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State Supreme Court Upholds Death Penalty For Houston In Lindhurst High Rampage

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SAN FRANCISCO (CBS13/AP) — The state Supreme Court has upheld the death penalty against a Yuba County high school dropout convicted of going on a murderous rampage through his former school in 1992.

The court unanimously ruled on Thursday that Eric Houston received a fair trial in 1993. The court also said that there was overwhelming evidence he planned the killings, which supported his first-degree murder convictions.

eric houston State Supreme Court Upholds Death Penalty For Houston In Lindhurst High Rampage

Eric Houston (source: Department of Corrections)

Houston was a 20-year-old dropout of Lindhurst High School in Olivehurst when he walked into the school on the afternoon of May 1, 1992, with a 12-gauge shotgun in his hand, a sawed-off .22-caliber rifle slung over his back and a grudge.

He was wearing a camouflage vest with pockets full of shotgun shells, two bandoliers full of ammunition, and a full ammunition belt. He had a canteen on his belt. Houston had spent the morning waiting for his unemployment check and then went shopping for shotgun ammunition.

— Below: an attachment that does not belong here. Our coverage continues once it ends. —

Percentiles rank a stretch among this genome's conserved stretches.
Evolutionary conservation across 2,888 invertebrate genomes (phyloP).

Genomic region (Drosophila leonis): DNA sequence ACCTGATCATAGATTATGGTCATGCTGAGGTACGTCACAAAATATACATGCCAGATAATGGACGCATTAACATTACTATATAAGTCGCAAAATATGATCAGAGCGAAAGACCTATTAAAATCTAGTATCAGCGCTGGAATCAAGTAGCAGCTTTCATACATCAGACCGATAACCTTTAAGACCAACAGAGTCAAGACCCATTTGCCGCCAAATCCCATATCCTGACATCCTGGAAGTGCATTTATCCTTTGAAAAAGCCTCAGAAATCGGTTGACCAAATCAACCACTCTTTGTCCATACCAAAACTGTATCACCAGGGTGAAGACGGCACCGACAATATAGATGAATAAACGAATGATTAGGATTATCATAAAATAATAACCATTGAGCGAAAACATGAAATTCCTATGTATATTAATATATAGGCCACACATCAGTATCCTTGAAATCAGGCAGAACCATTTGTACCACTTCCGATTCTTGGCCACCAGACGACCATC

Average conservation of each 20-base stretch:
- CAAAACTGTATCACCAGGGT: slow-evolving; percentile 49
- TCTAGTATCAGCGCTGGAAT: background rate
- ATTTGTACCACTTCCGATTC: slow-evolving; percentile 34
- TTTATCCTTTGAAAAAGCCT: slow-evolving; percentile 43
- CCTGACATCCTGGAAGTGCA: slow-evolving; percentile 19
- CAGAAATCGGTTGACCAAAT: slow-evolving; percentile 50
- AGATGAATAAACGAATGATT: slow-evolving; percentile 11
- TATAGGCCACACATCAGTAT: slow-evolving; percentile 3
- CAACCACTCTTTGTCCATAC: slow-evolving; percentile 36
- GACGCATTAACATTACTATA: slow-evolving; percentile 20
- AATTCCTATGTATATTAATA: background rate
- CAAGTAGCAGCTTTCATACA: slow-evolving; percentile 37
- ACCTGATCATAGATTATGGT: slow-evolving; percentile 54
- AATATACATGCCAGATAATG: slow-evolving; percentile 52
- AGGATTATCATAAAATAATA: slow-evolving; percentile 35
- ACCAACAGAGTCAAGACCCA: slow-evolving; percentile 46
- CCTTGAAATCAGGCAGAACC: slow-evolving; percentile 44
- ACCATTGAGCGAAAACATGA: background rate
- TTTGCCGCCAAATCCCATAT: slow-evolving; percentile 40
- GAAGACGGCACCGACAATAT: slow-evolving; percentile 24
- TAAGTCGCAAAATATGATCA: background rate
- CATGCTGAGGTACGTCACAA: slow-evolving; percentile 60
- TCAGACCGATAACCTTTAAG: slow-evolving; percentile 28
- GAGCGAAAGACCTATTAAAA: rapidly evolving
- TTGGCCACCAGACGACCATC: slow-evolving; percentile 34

When he arrived at the school in the Olivehurst neighborhood across the river from Marysville, he entered the classroom of civics teacher Robert Brens and opened fire, killing the teacher and a student. Brens gave Houston a failing grade in an economics class in 1989. Houston blamed the teacher for his failure to graduate and the loss of a job and a girlfriend.

After leaving Brens’ classroom, Houston wandered down the hallway and shot into classrooms along the way. Ultimately, he made his way to an upstairs classroom and ordered the teacher to leave and commanded the two dozen students to blockade the door with a bookshelf. After sending students on several forays throughout the school to roundup other students, Houston took about 80 students hostage in the classroom. He released several throughout the day while negotiating with police.

Houston surrendered to authorities at about 10 p.m. after receiving a “contract” promising him he would serve no more than five-years in a minimum-security prison.

Now 40, he’s on death row at San Quentin. Houston’s appeal before the San Francisco court May 31 was his first since his conviction.

(Copyright 2012 The Associated Press.)

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